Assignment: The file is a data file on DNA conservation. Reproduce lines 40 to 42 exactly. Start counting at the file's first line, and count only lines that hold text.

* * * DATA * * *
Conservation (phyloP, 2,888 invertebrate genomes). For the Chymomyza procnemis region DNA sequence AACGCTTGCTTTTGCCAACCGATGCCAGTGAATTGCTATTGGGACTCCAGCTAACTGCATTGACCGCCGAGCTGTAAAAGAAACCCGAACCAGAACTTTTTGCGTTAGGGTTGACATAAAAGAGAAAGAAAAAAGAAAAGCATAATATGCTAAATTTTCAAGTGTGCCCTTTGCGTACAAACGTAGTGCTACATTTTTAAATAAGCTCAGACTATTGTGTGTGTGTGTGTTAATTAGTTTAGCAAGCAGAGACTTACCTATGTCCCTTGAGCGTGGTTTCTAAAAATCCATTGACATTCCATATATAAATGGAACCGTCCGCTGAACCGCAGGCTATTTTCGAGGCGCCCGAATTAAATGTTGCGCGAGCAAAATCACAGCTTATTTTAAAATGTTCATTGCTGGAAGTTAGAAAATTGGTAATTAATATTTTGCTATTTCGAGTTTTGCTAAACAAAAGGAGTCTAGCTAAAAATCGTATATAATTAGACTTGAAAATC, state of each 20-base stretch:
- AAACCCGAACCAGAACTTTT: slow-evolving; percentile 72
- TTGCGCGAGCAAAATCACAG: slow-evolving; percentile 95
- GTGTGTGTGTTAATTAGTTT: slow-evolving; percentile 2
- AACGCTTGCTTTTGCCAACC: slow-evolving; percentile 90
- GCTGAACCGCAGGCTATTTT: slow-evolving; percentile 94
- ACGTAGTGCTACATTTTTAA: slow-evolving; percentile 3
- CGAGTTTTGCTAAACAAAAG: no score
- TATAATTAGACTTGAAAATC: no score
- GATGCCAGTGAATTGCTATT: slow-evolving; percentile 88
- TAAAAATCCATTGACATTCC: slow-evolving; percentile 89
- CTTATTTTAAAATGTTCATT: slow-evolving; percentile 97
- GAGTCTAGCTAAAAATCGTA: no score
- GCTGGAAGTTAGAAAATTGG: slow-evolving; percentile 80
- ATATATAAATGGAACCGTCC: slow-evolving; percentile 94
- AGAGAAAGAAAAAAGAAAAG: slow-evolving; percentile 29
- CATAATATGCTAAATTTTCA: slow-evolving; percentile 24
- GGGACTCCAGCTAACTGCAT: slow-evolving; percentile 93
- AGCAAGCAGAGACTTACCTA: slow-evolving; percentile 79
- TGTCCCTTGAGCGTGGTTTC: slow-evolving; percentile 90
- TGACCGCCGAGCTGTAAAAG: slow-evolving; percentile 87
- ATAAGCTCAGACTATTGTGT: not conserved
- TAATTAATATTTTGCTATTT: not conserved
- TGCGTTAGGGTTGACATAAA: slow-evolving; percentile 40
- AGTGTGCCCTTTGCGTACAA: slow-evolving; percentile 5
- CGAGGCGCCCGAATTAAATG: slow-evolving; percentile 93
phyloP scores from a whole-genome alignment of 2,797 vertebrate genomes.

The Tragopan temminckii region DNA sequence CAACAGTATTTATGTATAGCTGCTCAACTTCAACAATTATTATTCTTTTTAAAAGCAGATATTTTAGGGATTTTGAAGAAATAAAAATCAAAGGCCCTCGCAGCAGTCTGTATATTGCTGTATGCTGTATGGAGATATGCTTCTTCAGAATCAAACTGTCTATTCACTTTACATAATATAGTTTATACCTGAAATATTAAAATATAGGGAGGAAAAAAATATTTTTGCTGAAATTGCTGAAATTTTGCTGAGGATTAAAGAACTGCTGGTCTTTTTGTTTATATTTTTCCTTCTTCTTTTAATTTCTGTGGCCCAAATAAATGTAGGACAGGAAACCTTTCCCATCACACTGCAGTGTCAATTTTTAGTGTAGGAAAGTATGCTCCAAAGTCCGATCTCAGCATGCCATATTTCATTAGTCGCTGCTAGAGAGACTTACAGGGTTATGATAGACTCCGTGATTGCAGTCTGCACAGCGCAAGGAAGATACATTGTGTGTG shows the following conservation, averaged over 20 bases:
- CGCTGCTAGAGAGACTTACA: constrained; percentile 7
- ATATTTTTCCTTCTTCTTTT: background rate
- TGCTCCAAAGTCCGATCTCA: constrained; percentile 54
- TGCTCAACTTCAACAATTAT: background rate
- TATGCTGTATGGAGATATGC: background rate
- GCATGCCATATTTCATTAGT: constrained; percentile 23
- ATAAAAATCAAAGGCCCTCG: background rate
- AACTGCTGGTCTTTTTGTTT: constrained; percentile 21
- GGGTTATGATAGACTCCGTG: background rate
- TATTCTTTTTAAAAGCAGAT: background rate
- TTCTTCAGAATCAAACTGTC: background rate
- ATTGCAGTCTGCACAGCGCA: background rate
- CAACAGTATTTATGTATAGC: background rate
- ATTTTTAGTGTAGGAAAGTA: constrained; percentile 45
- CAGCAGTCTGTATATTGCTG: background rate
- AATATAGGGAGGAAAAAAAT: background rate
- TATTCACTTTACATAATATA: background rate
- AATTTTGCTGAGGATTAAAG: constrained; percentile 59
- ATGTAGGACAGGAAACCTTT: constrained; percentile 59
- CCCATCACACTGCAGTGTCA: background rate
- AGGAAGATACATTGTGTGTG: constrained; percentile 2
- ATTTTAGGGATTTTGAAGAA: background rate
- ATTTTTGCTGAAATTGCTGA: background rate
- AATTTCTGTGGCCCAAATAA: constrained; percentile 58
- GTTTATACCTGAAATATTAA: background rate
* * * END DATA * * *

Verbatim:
- ATTGCAGTCTGCACAGCGCA: background rate
- CAACAGTATTTATGTATAGC: background rate
- ATTTTTAGTGTAGGAAAGTA: constrained; percentile 45